Buddhism: Religion and Philosophy

Introduction

Although Buddhism is taken as religion, it is more of philosophy than religion. It is the philosophy that is taken to mean love of wisdom and Buddhism is guided by leading a moral life, being mindful and aware of actions and thoughts, and developing understanding and wisdom (Clack and Brian 28). In this essay, a comparison between the Buddhism philosophy and Christian religion will be discussed. In addition, the roots, development and influence on culture of Buddhism will be discussed.

 

Background

The origin of Buddhism is India; it was begun by Siddhartha, who was a prince of the Shakhya clan based in India (Harvey 11). After becoming unsatisfied with the Vedic religion and emerging religions, such as the Upanishads, Siddhartha stood outside the traditions and criticized their central teachings. Through deep meditation, Siddhartha founded the Buddhism philosophy after he gained an insight he sought for a long time.

Religion and Philosophy Concept

Religion and philosophy are different in regard to the concept of belief. Almost all philosophies do not generally accept the concept of belief; however, religion tries to bring in the concept of belief. According to philosophy, something can be considered as true only when it has been completely proven to be true, on a long time basis, through several forms of reasoning. In case it is not true then it is not considered the final truth. Nevertheless, in the case of religion, most of the things are superstitious, supernatural and incredulous in nature such that only the belief concept can make individuals stand by those things (Pojman and Michael 52). Another difference between philosophy and religion is that religion has to be guided by faith, which is not a requirement in philosophy.

One of the chief teachings of Buddhism is that life is suffering. In this teaching, the unsatisfactory nature of life is taught. Life always has some troubles or sorrows; even at its best, it is never entirely fulfilling. Another chief teaching of Buddhism is that suffering or pain in life is usually caused by self cravings, attachments, or selfish grasping following pressure and avoiding suffering or pain. The third chief teaching of Buddhism concerns attaining of liberation from pain (Harvey 21).

Buddhism has influenced the culture of the areas, where it is practiced, such areas include China and India. Buddhism seeks to explain the purpose of life by explaining apparent inequality and injustice around the world (Harvey 41). By practicing Buddhism, people have come to understand the human nature and sufferings that people are bound to encounter in life. Apart from understanding the sufferings that are present in life, Buddha has understood how to deal with these sufferings. This has influenced their culture because rather than living a life full of sufferings they seek ways of life that results in true happiness.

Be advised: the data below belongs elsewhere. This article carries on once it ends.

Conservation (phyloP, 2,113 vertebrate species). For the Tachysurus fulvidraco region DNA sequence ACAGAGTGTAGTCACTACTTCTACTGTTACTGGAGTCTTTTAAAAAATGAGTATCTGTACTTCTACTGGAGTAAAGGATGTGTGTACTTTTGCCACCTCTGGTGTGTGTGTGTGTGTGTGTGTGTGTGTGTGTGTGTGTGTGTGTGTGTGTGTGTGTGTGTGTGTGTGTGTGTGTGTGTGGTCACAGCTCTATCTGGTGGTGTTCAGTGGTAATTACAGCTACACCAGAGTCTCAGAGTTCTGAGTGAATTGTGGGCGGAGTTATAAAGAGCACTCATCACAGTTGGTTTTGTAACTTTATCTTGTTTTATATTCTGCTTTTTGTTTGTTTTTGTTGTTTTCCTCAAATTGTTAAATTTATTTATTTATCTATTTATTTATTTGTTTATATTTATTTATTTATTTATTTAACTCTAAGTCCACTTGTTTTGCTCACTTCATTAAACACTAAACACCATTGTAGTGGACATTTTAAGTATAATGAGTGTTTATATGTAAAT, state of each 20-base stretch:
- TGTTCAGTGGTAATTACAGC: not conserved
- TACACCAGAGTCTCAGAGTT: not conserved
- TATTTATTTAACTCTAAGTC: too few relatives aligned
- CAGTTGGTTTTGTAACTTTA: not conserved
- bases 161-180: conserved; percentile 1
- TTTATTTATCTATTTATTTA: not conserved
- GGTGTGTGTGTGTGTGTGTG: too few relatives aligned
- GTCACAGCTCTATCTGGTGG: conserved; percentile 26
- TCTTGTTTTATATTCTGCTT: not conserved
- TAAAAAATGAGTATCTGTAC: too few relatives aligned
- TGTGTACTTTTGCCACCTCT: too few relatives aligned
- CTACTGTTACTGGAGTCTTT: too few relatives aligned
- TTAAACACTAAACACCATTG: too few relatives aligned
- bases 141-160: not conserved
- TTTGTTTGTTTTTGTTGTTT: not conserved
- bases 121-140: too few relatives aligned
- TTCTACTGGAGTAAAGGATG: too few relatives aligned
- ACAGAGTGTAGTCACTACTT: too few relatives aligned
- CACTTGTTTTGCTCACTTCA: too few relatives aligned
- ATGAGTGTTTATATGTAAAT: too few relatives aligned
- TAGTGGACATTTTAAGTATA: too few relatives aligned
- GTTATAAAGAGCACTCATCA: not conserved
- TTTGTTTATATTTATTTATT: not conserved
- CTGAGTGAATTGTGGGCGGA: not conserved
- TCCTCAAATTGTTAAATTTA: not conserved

Besides, Buddhism teaches about ethical living, which influences the manner in which people live in their social and political lives. Therefore, the belief has influenced people to treat others with equality in every aspect of life. Therefore, the Buddhism belief system has positively influenced the political, social and economic culture of the areas, where it is practiced (Harvey 52). For example, the belief teaches on peaceful coexistence, which is a critical aspect that influence culture of a region.

There are some similarities between Buddhism and Christianity. One of the similarities is that both have a chosen way of life; they have a set of moral codes that guide them. The guidelines followed by Buddhism is the Eightfold Path while Christianity is guided by the 10 commandments (Pojman and Michael 62). These sets of guidelines have almost similar moral teachings. Another similarity between the two is that they accord respect to one or more omnipresent, omniscient and omnipotent Gods. Besides, the two beliefs revolve on the issues of respecting God and that of treating others as equals. In addition, both beliefs teach on peaceful coexistence between one another.

Summary

All philosophies have certain basic principles that guide them, which is still the case in all religions. One of the basic principles guiding all philosophies is that there is a belief. All philosophies have to be guided by a certain belief, which does not have to be true. When it comes to all religions, the belief is believed as being true. Besides, all philosophies are guided by the principle that thought and actions have to be justified (Clack and Brian 73).

On the other hand, religions are guided by the basic principle of oneness. All believers of a certain religion have a show of oneness regarding their beliefs. For example, they accord respect to the same God and follow the set guidelines provided by the religion. In addition, all religions are guided by the basic principle of rituals. Every religion has some rituals that it identifies with.

Rituals and celebrations are vital to religions since they are viewed as avenues of spiritual connectedness with God, self and others (Lang 22). They help in understanding historical events that relate to religion or philosophies such as suffering. Apart from rituals and celebrations marking past historical events relating to a religion or philosophy, they also help in focusing on things to come, for instance, life after death (Lang 39). They are vital because they remind people, whom they are and their beliefs. Besides, they help in connecting the past with the present in terms of the traditions that associate with religion or philosophy. In addition, rituals and celebrations are vital as they help in holding firm to the religion or philosophy.

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